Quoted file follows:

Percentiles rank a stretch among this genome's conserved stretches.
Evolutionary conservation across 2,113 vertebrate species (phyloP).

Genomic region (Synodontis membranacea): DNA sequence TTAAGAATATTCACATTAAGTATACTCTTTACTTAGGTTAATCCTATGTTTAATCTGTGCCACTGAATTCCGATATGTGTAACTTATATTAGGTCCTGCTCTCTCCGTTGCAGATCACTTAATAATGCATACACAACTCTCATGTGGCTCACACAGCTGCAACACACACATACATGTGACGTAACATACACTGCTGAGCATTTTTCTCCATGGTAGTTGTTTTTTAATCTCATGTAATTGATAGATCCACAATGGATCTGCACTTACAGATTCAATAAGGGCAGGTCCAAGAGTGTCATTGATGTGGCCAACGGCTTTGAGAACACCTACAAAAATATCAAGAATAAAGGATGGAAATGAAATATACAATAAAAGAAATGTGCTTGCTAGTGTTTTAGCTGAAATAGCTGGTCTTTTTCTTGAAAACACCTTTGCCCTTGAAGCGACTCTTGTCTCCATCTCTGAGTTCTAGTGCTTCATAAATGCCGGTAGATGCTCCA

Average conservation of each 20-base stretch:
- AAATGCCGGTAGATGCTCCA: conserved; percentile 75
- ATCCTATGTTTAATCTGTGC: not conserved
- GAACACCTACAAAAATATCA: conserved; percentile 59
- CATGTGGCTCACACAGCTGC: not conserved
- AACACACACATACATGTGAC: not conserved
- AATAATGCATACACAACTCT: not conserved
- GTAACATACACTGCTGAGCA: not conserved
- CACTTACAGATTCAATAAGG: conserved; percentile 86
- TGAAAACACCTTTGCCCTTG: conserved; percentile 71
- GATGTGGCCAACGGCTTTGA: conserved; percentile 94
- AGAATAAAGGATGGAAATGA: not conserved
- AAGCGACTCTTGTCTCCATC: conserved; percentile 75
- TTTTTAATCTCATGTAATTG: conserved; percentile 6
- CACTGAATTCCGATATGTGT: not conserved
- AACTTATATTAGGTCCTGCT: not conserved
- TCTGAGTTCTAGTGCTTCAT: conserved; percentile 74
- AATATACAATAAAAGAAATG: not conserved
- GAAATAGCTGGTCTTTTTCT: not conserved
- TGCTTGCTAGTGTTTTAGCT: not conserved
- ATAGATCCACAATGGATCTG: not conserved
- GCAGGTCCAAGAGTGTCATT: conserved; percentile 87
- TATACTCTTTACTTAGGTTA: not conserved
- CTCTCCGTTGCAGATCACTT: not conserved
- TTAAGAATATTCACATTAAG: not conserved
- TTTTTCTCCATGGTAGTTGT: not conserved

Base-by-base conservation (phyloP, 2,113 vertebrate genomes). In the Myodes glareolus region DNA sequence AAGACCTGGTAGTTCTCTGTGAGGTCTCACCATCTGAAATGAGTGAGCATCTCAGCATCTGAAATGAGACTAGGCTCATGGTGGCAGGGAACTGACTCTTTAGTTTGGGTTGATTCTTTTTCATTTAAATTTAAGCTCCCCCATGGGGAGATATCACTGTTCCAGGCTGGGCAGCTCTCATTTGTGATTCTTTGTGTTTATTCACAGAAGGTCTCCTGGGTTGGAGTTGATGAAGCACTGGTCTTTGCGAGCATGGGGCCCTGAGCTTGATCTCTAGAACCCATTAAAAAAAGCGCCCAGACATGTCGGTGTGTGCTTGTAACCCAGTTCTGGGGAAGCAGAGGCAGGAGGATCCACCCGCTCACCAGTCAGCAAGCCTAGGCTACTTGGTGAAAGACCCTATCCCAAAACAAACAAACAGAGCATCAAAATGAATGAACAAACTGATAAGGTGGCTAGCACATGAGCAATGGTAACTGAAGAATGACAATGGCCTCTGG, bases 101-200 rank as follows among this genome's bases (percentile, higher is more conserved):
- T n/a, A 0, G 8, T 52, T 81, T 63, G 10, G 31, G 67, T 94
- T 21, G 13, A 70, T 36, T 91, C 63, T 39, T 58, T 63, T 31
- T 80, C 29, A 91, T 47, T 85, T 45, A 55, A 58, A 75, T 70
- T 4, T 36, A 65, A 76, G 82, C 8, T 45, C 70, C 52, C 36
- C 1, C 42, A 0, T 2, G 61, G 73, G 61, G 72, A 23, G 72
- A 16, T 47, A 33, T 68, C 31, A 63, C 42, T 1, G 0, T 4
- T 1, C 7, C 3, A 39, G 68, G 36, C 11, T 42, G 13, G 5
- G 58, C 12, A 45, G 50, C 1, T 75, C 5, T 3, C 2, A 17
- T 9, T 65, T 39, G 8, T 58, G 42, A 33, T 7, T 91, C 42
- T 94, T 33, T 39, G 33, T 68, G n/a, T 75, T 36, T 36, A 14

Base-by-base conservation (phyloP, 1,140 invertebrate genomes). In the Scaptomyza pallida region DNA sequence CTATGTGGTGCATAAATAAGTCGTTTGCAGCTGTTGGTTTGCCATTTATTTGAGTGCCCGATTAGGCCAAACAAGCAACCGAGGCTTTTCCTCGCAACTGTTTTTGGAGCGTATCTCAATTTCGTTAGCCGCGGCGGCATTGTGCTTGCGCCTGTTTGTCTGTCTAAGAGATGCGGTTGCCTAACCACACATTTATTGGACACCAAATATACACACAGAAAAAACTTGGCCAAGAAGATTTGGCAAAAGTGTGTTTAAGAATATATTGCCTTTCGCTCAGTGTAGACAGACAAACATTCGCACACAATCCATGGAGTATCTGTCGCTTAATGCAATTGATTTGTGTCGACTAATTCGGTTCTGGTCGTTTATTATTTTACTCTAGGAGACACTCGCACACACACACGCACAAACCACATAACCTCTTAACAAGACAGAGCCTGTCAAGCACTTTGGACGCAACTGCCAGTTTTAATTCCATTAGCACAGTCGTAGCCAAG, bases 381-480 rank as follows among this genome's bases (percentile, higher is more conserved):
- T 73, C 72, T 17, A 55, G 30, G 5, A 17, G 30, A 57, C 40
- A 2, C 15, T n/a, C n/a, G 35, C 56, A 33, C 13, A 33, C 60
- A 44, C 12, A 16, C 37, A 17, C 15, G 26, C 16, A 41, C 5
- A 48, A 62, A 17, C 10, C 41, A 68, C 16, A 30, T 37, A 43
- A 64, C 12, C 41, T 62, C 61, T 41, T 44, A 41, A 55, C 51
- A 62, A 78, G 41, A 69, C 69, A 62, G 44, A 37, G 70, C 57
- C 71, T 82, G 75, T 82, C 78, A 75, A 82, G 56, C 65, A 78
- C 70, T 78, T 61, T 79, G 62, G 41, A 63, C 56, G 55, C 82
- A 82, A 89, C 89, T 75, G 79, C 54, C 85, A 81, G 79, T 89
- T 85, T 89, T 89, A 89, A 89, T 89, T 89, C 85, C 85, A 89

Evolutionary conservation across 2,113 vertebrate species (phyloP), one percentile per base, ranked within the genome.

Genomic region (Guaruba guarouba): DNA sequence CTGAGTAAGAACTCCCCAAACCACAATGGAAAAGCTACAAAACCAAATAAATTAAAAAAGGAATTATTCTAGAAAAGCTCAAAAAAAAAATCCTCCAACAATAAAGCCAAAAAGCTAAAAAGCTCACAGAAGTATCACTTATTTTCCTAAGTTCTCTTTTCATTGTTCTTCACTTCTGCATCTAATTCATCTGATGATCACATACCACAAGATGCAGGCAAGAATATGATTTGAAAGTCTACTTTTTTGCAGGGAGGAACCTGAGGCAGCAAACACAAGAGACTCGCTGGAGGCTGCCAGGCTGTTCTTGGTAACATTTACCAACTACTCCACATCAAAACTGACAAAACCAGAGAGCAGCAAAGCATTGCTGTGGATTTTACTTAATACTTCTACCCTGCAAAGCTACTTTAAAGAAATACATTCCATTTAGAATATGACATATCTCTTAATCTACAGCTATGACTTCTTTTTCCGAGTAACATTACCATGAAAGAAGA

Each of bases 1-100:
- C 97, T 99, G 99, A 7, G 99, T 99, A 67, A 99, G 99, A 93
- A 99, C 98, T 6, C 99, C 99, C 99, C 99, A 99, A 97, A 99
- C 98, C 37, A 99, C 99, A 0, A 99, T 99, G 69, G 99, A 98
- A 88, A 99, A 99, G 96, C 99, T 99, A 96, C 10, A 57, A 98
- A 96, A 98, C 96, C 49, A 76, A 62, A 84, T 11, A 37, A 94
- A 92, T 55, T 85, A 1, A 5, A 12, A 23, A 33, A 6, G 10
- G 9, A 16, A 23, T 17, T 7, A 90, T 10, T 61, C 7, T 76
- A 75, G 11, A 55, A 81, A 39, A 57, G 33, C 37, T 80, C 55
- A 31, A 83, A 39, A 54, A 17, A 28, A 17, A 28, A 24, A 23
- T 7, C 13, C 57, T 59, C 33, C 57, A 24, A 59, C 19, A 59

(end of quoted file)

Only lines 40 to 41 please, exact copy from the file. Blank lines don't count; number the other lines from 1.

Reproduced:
- T 94, T 33, T 39, G 33, T 68, G n/a, T 75, T 36, T 36, A 14

Base-by-base conservation (phyloP, 1,140 invertebrate genomes). In the Scaptomyza pallida region DNA sequence CTATGTGGTGCATAAATAAGTCGTTTGCAGCTGTTGGTTTGCCATTTATTTGAGTGCCCGATTAGGCCAAACAAGCAACCGAGGCTTTTCCTCGCAACTGTTTTTGGAGCGTATCTCAATTTCGTTAGCCGCGGCGGCATTGTGCTTGCGCCTGTTTGTCTGTCTAAGAGATGCGGTTGCCTAACCACACATTTATTGGACACCAAATATACACACAGAAAAAACTTGGCCAAGAAGATTTGGCAAAAGTGTGTTTAAGAATATATTGCCTTTCGCTCAGTGTAGACAGACAAACATTCGCACACAATCCATGGAGTATCTGTCGCTTAATGCAATTGATTTGTGTCGACTAATTCGGTTCTGGTCGTTTATTATTTTACTCTAGGAGACACTCGCACACACACACGCACAAACCACATAACCTCTTAACAAGACAGAGCCTGTCAAGCACTTTGGACGCAACTGCCAGTTTTAATTCCATTAGCACAGTCGTAGCCAAG, bases 381-480 rank as follows among this genome's bases (percentile, higher is more conserved):